Mushir Anwar

Mushir Anwar

A weekly columnist at The Express Tribune who has previously written for other publications. He also writes and translates short stories.

The engaging story of a bureaucrat

My Story, the autobiography of Muhammad Mansoor Kazim, a former CSP officer, would not be an extraordinary book were it not for its engaging simplicity and unassuming narration. It appears Mr Kazim entertains no notion of social or intellectual superiority and is quite free of vanity and pretence that stick like gum to most in his class of Pakistani officialdom. Reading him one may feel he is making a deliberate effort to keep the account of his life and career as free of conceit and high intellectualism as possible, particularly the way he keeps his comment from sounding wise or ...

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Sarmad Sehbai’s poem on 9/11

Playwright and poet, nay poet and playwright, (lest he objects to the former order of his talents as did the revered Ahmad Nadeem Qasmi to Faiz Ahmad Faiz’s reported assessment, giving third place to his poetry, after his newspaper columns and short fiction)  Sarmad Sehbai, is not a man of politics. He is a social beast though and reacts, if at all, to political events in that context only. Politicians interest him, but only as stage characters in their various masks and costumes. As an artist, the fall of the Twin Towers in New York which shook the world ...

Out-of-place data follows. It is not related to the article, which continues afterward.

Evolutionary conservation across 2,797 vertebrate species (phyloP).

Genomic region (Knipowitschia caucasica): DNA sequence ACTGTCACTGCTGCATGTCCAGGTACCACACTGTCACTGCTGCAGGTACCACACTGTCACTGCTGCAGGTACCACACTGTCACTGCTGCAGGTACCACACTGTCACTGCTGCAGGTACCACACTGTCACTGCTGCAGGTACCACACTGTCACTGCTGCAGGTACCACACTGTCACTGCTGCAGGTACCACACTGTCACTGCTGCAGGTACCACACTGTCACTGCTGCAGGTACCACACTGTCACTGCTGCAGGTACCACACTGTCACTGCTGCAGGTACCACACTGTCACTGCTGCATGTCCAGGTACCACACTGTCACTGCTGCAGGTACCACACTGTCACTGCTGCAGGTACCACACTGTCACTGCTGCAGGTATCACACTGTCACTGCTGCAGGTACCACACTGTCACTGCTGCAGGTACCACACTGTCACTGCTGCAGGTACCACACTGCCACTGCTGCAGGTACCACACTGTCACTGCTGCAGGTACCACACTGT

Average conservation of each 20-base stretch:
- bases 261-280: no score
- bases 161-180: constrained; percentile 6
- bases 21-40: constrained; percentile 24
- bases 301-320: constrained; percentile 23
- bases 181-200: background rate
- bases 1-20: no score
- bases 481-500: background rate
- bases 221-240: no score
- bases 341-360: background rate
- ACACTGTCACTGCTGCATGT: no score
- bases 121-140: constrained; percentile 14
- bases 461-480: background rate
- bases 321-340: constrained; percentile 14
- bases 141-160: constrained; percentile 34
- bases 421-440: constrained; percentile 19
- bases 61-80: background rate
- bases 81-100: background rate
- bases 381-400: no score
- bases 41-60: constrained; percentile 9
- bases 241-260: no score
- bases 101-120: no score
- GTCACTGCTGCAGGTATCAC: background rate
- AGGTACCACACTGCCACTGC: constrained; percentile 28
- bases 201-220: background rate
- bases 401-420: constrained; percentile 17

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This is PTV: but for its glories ….

So much has changed. Leafing through Agha Nasir’s This is PTV is like returning to one’s ancestral home, or listening to old songs. It is not nostalgic trickery or old age delusion that tends to paint the past in golden hues. Pakistan Television and PIA were those few organizations that, though growing under the shadow of a harsh military dictatorship, were the saving graces of the time. We had something to be satisfied about. Here and there we had men in saddle, in bureaucracy and professions particularly, who were competent and wanted to do something. They were the regime’s counterweights ...

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Inconclusive debates of our time

Friend Ashfaq Salim Mirza is a modernist among our comrades. He refuses to limp back to rosy 19th Century and unlike most dwellers of that dreamland, who have an explanation for every unfolding event, believes several debates are still inconclusive. Arguing with him, our mentor, the late Professor Khwaja Masud, would often take umbrage at his unqualified rejection of Sufism as a crutch for the Left to hobble on, in a kind of three legged race, with the Pakistan ideology stalwarts. He took to task the nascent Awami Party — which he had himself co-founded with Harris Khalique, Ayub ...

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Promoting culture: Giving credit where it is due

Government agencies dealing with culture, creative arts, scholarship and other such intellectual matters may not have played the progressive role they were supposed to, or could have, even remaining within the strait jacket of their stated objectives, but overall they have been far more productive and active in their fields than other areas under government control whose performance has generally been quite dismal. Take for instance water, power, industry and agriculture. Their poor showing is responsible for our present troubles. In comparison cultural bodies dealing with arts like the Lok Virsa, National Language Authority (NLA), Pakistan Academy of Letters ...